Happy New Decade

Bill Neinast


This is a big New Year.  Not only are we welcoming a new year, but a new decade is dawning.  The third decade of the 21st century is already here.

A double New Year should require more or larger New Year’s resolutions.  A great start should be with Congress.

Imagine members of Congress returning from Christmas and Hanukkah with their constituents ready to shake hands across the aisle.  Then hope for a miracle.  As they shake hands, they agree on a momentous resolution.  They agree to eliminate the federal deficits before the end of the decade.

Carrying out that resolution would require them to start concentrating on spending instead of taxing and who is not paying their fair share of taxes.

The first and easiest place to cut spending should be in the foreign aid arena. And the easiest place to start in that arena is right at the top—the United Nations.

The latest statistics publicly available for that organization are from 2017.  That year, the U.S. contributed more than $10 billion to the U.N.  That was  roughly one fifth of the body’s budget.

Why do we contribute anything to that basically worthless organization?  The driving force for its creation on October 24, 1945, was the prevention of war.  Now try to find one year in the intervening 75 years when there was not a war of some kind somewhere in the world.

Once those billions are cut out of the budget, focus the magnifying glass on all the other foreign aid.  

How long must we be the savior of the world?  How long must we ignore the needs of this country in order to aid the needs or wants of others?  Do we have to buy friendship and respect?  How much foreign aid is provided by other countries, and to whom?

Then look at what we are spending money on within our own borders.

A starting point should be the 10th Amendment of the Constitution.  Here we find, “The powers not delegated to the United States by the Constitution, nor prohibited by it to the States, are reserved to the States respectively, or to the people.”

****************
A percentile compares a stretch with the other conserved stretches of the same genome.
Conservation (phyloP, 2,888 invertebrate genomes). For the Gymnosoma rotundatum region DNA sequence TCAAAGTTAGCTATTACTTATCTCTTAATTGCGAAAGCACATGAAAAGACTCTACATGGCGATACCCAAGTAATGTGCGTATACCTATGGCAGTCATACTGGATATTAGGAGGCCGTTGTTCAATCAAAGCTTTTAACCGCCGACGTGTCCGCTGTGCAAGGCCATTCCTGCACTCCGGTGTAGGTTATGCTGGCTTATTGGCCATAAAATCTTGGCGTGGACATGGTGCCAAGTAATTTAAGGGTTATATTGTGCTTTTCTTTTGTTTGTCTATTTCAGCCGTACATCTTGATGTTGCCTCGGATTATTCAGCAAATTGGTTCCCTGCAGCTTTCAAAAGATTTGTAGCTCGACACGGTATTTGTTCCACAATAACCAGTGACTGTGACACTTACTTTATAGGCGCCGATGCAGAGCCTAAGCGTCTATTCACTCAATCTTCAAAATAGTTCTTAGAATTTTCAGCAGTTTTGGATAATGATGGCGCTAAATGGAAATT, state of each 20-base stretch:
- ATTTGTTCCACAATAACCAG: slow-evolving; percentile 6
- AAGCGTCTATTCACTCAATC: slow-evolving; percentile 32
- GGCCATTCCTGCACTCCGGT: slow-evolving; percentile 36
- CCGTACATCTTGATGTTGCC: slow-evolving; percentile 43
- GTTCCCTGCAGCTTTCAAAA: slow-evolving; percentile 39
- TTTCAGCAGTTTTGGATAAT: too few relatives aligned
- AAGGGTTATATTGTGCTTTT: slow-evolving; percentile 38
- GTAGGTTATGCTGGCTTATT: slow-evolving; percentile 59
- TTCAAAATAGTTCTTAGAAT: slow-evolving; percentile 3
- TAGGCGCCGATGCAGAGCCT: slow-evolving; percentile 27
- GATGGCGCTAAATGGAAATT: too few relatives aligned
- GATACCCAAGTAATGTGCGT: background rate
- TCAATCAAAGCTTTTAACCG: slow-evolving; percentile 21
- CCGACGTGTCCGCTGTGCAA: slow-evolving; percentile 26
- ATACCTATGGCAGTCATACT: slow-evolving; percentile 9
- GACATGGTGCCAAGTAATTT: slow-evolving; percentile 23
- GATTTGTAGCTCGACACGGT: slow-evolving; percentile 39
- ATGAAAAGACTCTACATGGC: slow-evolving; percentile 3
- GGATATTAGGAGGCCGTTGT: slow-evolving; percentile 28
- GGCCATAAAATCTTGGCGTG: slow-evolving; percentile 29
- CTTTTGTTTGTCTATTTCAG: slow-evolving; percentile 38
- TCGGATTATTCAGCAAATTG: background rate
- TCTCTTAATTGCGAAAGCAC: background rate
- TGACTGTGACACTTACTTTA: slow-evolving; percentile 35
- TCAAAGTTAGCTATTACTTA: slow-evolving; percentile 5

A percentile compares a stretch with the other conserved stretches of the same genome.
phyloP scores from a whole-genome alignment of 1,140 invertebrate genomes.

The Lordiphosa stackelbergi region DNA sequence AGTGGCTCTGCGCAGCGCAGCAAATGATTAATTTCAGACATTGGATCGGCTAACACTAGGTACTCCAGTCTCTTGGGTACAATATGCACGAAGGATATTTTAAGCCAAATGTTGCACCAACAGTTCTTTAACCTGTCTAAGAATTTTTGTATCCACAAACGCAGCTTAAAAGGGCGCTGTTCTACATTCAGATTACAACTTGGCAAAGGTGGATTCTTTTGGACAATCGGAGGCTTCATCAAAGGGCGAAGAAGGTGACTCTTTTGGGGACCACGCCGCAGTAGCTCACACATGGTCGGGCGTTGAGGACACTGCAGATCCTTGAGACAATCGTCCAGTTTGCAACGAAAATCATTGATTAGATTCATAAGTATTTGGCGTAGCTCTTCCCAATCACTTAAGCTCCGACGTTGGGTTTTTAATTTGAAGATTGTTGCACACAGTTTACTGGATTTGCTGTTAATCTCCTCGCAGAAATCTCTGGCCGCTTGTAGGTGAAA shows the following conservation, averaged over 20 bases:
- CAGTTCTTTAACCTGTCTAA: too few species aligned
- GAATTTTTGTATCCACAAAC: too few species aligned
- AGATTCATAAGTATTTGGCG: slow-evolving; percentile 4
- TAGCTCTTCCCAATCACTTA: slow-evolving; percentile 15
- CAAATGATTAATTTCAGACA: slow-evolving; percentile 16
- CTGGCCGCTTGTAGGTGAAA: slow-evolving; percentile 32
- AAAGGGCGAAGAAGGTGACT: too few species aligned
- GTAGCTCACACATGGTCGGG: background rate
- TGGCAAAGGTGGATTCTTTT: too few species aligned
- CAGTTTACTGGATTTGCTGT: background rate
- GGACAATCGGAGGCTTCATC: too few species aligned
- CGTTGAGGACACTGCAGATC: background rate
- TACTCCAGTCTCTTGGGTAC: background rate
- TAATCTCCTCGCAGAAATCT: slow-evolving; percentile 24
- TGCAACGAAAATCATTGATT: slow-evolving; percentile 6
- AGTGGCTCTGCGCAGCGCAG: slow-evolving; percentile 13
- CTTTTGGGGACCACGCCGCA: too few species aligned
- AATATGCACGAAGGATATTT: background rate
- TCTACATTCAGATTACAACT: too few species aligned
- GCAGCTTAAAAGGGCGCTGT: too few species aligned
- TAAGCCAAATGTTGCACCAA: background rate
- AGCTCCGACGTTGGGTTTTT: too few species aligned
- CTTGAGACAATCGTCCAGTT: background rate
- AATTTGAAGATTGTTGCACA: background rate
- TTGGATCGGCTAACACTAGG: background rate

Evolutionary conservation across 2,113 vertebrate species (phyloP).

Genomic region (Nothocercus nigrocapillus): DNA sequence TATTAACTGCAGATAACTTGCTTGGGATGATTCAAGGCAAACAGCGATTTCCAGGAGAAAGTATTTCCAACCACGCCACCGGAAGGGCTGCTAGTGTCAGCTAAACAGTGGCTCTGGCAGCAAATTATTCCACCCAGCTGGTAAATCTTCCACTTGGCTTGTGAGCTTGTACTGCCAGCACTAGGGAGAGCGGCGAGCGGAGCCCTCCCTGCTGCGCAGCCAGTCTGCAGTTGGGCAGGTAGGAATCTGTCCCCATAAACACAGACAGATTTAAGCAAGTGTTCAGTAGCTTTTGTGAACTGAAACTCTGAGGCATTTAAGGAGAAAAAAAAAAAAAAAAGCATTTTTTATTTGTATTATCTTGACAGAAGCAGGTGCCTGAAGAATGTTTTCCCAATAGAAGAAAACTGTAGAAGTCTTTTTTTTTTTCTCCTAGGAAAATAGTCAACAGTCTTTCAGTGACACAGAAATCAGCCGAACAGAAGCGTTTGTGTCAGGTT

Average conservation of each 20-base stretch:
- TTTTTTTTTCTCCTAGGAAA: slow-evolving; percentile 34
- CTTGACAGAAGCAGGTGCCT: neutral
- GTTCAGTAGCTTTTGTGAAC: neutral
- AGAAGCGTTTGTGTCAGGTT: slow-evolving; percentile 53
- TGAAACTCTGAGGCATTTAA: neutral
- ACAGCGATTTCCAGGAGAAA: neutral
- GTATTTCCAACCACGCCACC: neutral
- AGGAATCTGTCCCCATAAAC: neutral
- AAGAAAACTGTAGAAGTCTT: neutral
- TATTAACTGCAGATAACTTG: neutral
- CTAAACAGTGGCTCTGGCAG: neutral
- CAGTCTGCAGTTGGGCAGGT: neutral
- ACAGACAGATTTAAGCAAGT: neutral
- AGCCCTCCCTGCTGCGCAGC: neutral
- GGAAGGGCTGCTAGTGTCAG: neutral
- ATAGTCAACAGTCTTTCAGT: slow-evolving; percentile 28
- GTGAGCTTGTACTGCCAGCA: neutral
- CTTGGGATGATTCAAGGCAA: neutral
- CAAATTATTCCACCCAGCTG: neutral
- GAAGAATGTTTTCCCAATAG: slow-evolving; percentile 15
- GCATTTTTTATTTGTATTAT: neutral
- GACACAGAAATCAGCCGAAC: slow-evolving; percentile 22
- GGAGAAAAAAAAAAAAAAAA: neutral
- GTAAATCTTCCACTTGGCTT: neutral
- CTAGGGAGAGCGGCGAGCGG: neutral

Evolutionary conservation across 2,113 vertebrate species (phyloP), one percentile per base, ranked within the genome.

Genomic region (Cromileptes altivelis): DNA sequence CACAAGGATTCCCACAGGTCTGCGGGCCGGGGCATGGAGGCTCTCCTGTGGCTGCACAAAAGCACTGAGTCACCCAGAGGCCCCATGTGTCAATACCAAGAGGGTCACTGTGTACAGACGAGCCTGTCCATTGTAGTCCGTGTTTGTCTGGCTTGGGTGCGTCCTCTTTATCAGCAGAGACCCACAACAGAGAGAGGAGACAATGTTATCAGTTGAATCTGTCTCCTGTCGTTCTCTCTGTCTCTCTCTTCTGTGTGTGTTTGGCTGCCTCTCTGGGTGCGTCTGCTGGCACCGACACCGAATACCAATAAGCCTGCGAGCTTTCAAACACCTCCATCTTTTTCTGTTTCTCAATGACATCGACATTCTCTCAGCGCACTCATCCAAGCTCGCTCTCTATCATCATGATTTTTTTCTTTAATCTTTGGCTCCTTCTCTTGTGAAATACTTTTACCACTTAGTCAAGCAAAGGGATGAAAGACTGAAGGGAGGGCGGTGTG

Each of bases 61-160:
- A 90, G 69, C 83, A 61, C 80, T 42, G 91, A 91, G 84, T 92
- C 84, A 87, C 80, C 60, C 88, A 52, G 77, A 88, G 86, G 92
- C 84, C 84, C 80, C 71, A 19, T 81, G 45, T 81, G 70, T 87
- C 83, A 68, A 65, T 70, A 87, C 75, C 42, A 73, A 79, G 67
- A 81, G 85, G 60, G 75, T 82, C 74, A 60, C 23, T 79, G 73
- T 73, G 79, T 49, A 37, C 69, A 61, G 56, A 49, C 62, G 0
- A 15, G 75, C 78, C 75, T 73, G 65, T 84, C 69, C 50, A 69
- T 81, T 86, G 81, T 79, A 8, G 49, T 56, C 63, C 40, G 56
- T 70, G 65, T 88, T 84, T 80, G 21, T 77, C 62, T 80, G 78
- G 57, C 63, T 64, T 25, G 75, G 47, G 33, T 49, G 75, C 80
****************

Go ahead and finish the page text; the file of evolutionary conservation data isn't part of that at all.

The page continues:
That opens a real can of worms.  What powers are being exercised by the overgrown government in Washington, D.C.?

Fortunately, there is an easy index to those powers.

The index is simply a list of the 15 federal departments.  Their title and dates of creation reflect the constantly growing assumption of power by the federal government.

As you read this list with the dates of establishment, think about whether the power inherent in the department is one reserved for the states under the 10th Amendment.

Estimate, if you can,  the number of employees, the reams of regulations, and the tax dollars required to run these federal departments:  State (1789), Treasury (1789), War or Defense (1789), Interior (1849), Justice ( 1870), Agriculture (1889), Commerce (1903) Labor (913), Housing and Urban Development (1965), Transportation (1966), Education (1976), Energy (1977), Health and Human Services (1980), Veterans Affairs (1988), Homeland Security (2001).

Note the gap of more than half a century between the creation of the first three departments and the fourth.  If the states could get along just fine without federal influence for almost 100 years, why is there a ballooning need for federal interference in our lives today?  Why do the school kids in Laredo, Texas, have to be on the same plane as those in New York city?  Why should the oil drillers in Texas be under the same regulators as the coal miners in Wyoming?

When the Department of Agriculture was created in 1889, this was still an agrarian country of small family farms and ranches.  Today. we are an industrial society with much of the agriculture in the hands of mega corporations.  

Where is the need for federal dollars and regulations in the cotton fields?  Would the local authority in Iowa do a better job of helping and regulating the corn fields in that state than the bureaucrats in Washington?

So here’s the perspective.

An honest joint New Decade Resolution in Congress to reduce the federal deficit and begin operating under a balanced budget would be more spectacular than dropping the ball in Times Square.

A good start would be resigning from the role of cop and benefactor of the world and putting the federal government back into its legitimate role under the 10th Amendment.

Withdrawing as world benefactor could be easily done in a few short years.  Abandoning the role of national godfather, however, would take several decades.  

Imagine, though, the effects of phasing out federal departments like Energy, Education, Agriculture, Commerce, and others that crept in during the 19th and 20th centuries.  Think what wiping out the bookshelves full of regulations from those agencies would do for private enterprise and loan control.

Well it is nice to have pleasant dreams every once in a while.

Happy New Decade to all.



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